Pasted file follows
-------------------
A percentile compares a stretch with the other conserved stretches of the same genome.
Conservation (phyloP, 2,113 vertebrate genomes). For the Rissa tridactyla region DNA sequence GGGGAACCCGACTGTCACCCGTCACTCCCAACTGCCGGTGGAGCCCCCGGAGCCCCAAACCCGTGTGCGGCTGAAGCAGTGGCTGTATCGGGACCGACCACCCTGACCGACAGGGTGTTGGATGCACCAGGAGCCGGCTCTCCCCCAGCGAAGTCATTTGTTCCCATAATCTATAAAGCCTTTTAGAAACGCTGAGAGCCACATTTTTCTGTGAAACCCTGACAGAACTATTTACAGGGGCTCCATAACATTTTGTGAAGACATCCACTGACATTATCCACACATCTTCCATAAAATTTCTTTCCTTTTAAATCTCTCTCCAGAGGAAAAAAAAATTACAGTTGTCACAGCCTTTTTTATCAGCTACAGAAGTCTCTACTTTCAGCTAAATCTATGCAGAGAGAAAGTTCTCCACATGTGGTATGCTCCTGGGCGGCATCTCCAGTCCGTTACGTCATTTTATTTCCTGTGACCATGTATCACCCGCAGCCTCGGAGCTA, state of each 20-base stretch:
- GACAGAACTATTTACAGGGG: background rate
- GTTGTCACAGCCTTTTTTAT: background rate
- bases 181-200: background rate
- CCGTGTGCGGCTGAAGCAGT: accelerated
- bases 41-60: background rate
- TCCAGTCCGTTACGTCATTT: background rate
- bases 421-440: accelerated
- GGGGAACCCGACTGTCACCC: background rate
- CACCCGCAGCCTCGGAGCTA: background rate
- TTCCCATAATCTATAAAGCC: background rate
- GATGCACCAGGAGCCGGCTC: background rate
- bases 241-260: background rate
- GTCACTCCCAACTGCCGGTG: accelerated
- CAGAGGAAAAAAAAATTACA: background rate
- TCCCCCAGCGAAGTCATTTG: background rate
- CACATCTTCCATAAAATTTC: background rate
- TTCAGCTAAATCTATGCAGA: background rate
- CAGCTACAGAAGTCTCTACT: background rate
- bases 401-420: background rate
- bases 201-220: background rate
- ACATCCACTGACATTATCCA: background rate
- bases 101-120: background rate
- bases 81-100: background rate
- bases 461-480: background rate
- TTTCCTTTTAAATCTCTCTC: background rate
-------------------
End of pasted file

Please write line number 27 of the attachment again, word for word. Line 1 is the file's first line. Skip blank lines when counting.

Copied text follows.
- TTTCCTTTTAAATCTCTCTC: background rate